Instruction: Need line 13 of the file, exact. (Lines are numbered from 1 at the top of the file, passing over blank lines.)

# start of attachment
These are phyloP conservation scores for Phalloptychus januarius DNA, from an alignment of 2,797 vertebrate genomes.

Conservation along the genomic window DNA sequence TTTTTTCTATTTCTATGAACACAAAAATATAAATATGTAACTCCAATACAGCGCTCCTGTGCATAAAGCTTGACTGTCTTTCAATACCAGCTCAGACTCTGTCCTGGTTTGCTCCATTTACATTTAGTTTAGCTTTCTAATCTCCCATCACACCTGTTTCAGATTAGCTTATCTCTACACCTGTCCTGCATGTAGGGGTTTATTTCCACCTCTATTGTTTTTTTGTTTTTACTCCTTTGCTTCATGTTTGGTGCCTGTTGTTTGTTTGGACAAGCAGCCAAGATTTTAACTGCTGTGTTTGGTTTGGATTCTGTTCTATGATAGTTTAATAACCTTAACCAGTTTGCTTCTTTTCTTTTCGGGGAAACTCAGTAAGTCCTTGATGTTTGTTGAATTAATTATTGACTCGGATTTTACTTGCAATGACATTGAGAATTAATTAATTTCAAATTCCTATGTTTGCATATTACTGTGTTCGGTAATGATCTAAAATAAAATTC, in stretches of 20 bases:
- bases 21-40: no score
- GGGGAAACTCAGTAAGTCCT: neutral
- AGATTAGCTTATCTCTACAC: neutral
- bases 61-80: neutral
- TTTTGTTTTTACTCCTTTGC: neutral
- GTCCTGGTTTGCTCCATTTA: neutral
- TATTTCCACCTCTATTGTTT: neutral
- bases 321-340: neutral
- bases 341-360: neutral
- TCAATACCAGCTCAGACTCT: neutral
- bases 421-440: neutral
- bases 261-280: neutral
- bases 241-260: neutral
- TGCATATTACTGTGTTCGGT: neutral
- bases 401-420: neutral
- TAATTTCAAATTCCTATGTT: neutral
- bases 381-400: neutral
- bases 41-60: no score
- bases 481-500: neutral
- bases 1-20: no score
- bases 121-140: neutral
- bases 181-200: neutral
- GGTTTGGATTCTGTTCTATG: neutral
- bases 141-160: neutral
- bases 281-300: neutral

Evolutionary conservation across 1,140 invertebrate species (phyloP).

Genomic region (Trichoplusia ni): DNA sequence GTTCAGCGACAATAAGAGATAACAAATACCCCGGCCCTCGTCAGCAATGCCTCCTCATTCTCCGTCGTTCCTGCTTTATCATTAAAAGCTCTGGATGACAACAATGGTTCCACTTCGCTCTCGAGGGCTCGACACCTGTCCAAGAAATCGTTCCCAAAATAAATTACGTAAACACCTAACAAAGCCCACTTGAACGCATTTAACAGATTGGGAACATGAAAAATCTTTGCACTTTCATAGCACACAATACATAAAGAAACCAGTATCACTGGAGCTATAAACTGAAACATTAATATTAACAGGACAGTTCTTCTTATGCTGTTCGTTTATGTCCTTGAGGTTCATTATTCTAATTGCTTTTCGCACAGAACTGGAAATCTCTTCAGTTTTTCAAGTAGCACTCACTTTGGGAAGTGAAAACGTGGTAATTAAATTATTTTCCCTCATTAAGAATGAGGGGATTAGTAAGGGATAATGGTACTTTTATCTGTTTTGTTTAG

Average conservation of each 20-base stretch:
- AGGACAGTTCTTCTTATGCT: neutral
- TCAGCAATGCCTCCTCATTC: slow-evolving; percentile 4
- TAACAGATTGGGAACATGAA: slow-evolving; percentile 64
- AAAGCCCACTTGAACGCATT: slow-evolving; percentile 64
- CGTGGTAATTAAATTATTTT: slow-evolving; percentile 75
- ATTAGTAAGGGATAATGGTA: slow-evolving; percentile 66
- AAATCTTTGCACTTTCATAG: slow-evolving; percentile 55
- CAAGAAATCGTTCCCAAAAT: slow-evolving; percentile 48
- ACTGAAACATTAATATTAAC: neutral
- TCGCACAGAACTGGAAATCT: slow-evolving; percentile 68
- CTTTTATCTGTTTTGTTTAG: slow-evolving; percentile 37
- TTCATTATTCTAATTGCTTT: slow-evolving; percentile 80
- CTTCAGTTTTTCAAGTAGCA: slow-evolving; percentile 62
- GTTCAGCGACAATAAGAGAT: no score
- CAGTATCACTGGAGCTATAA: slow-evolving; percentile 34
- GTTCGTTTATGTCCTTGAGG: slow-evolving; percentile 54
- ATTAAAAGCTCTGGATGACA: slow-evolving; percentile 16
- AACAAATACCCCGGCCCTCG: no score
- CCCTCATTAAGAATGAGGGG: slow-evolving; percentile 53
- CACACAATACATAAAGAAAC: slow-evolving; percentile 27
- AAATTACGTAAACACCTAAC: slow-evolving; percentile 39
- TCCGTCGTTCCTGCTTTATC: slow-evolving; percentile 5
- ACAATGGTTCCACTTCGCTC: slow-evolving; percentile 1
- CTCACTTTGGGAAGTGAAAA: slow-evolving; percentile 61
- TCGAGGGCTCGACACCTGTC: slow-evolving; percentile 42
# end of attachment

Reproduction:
- bases 421-440: neutral